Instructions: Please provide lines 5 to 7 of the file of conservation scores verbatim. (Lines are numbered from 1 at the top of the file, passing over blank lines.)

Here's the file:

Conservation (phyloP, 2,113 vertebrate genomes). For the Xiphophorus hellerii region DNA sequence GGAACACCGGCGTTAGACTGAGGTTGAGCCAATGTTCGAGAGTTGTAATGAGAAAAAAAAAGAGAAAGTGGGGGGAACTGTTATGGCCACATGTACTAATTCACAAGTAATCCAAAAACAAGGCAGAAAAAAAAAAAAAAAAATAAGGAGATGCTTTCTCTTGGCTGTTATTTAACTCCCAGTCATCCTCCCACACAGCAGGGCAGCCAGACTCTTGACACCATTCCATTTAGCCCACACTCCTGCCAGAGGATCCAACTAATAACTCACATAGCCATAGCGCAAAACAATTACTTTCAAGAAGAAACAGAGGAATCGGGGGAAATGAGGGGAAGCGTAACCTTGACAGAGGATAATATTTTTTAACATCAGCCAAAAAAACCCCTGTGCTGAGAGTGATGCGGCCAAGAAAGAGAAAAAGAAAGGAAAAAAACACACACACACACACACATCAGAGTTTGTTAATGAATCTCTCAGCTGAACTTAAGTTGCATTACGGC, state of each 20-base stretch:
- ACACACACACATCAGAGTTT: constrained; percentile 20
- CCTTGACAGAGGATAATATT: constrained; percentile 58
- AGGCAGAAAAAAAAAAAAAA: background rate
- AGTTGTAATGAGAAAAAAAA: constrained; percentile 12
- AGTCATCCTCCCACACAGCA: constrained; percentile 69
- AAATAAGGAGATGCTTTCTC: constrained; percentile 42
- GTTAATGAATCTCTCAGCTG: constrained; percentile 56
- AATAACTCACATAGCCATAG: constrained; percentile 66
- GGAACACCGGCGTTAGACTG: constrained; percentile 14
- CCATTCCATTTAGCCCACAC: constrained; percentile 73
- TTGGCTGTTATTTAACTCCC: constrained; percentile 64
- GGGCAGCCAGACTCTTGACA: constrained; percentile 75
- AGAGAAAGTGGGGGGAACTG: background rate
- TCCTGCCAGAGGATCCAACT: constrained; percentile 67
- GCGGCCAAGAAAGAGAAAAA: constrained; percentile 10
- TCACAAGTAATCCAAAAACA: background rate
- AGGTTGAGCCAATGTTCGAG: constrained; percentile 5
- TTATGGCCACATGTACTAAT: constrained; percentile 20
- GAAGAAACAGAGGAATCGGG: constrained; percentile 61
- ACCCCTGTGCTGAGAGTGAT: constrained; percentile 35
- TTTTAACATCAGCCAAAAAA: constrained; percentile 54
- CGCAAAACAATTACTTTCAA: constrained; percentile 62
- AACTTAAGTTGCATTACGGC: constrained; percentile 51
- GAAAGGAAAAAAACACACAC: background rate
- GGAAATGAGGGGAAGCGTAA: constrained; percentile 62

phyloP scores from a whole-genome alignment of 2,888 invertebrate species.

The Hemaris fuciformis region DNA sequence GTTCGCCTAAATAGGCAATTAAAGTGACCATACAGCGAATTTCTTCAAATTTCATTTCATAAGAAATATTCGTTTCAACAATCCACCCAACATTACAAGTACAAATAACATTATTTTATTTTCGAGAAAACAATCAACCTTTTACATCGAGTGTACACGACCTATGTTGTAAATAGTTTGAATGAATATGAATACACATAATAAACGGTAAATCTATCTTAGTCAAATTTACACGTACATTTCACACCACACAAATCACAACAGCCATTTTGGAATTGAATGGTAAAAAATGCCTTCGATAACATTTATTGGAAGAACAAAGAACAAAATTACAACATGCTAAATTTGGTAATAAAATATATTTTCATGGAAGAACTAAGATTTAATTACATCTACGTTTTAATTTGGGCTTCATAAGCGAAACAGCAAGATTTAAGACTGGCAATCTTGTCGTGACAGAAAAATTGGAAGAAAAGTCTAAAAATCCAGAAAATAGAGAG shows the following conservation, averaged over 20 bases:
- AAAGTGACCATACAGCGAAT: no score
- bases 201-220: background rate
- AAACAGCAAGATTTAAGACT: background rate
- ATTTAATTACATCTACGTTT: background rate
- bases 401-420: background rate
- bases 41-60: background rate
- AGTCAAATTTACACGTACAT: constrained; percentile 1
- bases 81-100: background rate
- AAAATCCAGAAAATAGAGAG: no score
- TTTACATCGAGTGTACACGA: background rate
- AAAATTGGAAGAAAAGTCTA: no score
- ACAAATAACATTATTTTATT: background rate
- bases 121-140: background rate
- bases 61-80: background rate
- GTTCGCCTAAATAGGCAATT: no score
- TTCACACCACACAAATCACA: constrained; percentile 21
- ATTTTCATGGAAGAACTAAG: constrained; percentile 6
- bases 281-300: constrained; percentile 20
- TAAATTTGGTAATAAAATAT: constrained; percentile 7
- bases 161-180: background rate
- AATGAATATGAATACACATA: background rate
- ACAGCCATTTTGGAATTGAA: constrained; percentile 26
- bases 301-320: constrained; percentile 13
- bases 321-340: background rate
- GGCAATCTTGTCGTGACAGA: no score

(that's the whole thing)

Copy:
- AGTTGTAATGAGAAAAAAAA: constrained; percentile 12
- AGTCATCCTCCCACACAGCA: constrained; percentile 69
- AAATAAGGAGATGCTTTCTC: constrained; percentile 42